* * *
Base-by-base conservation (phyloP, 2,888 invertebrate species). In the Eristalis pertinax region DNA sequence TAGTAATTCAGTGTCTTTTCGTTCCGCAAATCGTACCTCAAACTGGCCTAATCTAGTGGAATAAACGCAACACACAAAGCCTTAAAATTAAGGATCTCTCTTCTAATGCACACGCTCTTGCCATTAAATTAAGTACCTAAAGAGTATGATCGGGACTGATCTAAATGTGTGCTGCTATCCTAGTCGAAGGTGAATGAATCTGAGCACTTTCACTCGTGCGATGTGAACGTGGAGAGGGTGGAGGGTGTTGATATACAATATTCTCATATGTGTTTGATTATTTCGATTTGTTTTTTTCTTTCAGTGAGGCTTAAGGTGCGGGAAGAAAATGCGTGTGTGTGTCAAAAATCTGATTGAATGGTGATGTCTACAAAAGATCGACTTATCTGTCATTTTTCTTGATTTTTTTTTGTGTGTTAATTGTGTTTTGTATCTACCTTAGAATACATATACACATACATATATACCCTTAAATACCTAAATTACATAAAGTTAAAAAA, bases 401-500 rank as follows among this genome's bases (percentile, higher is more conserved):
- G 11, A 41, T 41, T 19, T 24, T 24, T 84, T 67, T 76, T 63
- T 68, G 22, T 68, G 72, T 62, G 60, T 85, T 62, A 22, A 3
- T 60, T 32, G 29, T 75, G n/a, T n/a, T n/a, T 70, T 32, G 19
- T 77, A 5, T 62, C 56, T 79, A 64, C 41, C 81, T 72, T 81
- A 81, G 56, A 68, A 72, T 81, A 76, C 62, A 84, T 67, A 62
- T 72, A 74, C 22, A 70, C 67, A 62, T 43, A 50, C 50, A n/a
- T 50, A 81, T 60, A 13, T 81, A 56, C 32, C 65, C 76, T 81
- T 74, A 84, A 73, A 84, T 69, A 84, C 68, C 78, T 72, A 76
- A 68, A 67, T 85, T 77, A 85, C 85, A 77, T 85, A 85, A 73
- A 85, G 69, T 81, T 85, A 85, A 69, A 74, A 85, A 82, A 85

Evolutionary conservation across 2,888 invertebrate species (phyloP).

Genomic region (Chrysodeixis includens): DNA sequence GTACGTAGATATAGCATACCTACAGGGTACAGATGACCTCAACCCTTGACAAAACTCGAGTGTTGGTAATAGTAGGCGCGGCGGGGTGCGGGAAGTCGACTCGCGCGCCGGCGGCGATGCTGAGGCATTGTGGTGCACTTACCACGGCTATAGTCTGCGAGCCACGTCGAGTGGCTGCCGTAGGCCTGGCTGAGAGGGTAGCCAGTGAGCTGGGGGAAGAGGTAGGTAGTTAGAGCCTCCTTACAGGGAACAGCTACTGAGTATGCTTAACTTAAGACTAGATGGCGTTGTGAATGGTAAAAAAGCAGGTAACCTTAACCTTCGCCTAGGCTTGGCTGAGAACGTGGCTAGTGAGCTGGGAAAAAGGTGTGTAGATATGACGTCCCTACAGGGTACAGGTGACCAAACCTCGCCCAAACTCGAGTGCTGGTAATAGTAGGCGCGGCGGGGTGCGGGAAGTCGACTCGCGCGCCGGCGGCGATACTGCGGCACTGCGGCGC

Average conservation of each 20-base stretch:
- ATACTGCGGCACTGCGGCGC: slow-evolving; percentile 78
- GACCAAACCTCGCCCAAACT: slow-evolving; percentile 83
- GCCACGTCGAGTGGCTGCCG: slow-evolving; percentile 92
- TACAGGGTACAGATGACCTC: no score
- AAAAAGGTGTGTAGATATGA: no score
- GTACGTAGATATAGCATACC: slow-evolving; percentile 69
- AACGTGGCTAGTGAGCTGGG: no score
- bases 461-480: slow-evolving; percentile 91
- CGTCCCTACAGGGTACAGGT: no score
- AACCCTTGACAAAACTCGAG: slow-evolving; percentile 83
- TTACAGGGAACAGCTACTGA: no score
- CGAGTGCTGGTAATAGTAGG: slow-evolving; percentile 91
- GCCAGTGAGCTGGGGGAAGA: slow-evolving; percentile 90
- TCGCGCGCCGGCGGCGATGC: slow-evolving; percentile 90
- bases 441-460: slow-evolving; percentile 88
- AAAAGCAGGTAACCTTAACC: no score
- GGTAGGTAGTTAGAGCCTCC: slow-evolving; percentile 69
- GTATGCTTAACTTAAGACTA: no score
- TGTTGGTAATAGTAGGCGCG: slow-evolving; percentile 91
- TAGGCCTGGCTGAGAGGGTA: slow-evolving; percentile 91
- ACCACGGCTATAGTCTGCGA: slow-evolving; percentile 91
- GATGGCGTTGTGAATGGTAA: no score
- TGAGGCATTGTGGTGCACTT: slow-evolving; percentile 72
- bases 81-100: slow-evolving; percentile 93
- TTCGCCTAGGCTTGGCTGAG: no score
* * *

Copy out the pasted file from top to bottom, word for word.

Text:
Base-by-base conservation (phyloP, 2,888 invertebrate species). In the Eristalis pertinax region DNA sequence TAGTAATTCAGTGTCTTTTCGTTCCGCAAATCGTACCTCAAACTGGCCTAATCTAGTGGAATAAACGCAACACACAAAGCCTTAAAATTAAGGATCTCTCTTCTAATGCACACGCTCTTGCCATTAAATTAAGTACCTAAAGAGTATGATCGGGACTGATCTAAATGTGTGCTGCTATCCTAGTCGAAGGTGAATGAATCTGAGCACTTTCACTCGTGCGATGTGAACGTGGAGAGGGTGGAGGGTGTTGATATACAATATTCTCATATGTGTTTGATTATTTCGATTTGTTTTTTTCTTTCAGTGAGGCTTAAGGTGCGGGAAGAAAATGCGTGTGTGTGTCAAAAATCTGATTGAATGGTGATGTCTACAAAAGATCGACTTATCTGTCATTTTTCTTGATTTTTTTTTGTGTGTTAATTGTGTTTTGTATCTACCTTAGAATACATATACACATACATATATACCCTTAAATACCTAAATTACATAAAGTTAAAAAA, bases 401-500 rank as follows among this genome's bases (percentile, higher is more conserved):
- G 11, A 41, T 41, T 19, T 24, T 24, T 84, T 67, T 76, T 63
- T 68, G 22, T 68, G 72, T 62, G 60, T 85, T 62, A 22, A 3
- T 60, T 32, G 29, T 75, G n/a, T n/a, T n/a, T 70, T 32, G 19
- T 77, A 5, T 62, C 56, T 79, A 64, C 41, C 81, T 72, T 81
- A 81, G 56, A 68, A 72, T 81, A 76, C 62, A 84, T 67, A 62
- T 72, A 74, C 22, A 70, C 67, A 62, T 43, A 50, C 50, A n/a
- T 50, A 81, T 60, A 13, T 81, A 56, C 32, C 65, C 76, T 81
- T 74, A 84, A 73, A 84, T 69, A 84, C 68, C 78, T 72, A 76
- A 68, A 67, T 85, T 77, A 85, C 85, A 77, T 85, A 85, A 73
- A 85, G 69, T 81, T 85, A 85, A 69, A 74, A 85, A 82, A 85

Evolutionary conservation across 2,888 invertebrate species (phyloP).

Genomic region (Chrysodeixis includens): DNA sequence GTACGTAGATATAGCATACCTACAGGGTACAGATGACCTCAACCCTTGACAAAACTCGAGTGTTGGTAATAGTAGGCGCGGCGGGGTGCGGGAAGTCGACTCGCGCGCCGGCGGCGATGCTGAGGCATTGTGGTGCACTTACCACGGCTATAGTCTGCGAGCCACGTCGAGTGGCTGCCGTAGGCCTGGCTGAGAGGGTAGCCAGTGAGCTGGGGGAAGAGGTAGGTAGTTAGAGCCTCCTTACAGGGAACAGCTACTGAGTATGCTTAACTTAAGACTAGATGGCGTTGTGAATGGTAAAAAAGCAGGTAACCTTAACCTTCGCCTAGGCTTGGCTGAGAACGTGGCTAGTGAGCTGGGAAAAAGGTGTGTAGATATGACGTCCCTACAGGGTACAGGTGACCAAACCTCGCCCAAACTCGAGTGCTGGTAATAGTAGGCGCGGCGGGGTGCGGGAAGTCGACTCGCGCGCCGGCGGCGATACTGCGGCACTGCGGCGC

Average conservation of each 20-base stretch:
- ATACTGCGGCACTGCGGCGC: slow-evolving; percentile 78
- GACCAAACCTCGCCCAAACT: slow-evolving; percentile 83
- GCCACGTCGAGTGGCTGCCG: slow-evolving; percentile 92
- TACAGGGTACAGATGACCTC: no score
- AAAAAGGTGTGTAGATATGA: no score
- GTACGTAGATATAGCATACC: slow-evolving; percentile 69
- AACGTGGCTAGTGAGCTGGG: no score
- bases 461-480: slow-evolving; percentile 91
- CGTCCCTACAGGGTACAGGT: no score
- AACCCTTGACAAAACTCGAG: slow-evolving; percentile 83
- TTACAGGGAACAGCTACTGA: no score
- CGAGTGCTGGTAATAGTAGG: slow-evolving; percentile 91
- GCCAGTGAGCTGGGGGAAGA: slow-evolving; percentile 90
- TCGCGCGCCGGCGGCGATGC: slow-evolving; percentile 90
- bases 441-460: slow-evolving; percentile 88
- AAAAGCAGGTAACCTTAACC: no score
- GGTAGGTAGTTAGAGCCTCC: slow-evolving; percentile 69
- GTATGCTTAACTTAAGACTA: no score
- TGTTGGTAATAGTAGGCGCG: slow-evolving; percentile 91
- TAGGCCTGGCTGAGAGGGTA: slow-evolving; percentile 91
- ACCACGGCTATAGTCTGCGA: slow-evolving; percentile 91
- GATGGCGTTGTGAATGGTAA: no score
- TGAGGCATTGTGGTGCACTT: slow-evolving; percentile 72
- bases 81-100: slow-evolving; percentile 93
- TTCGCCTAGGCTTGGCTGAG: no score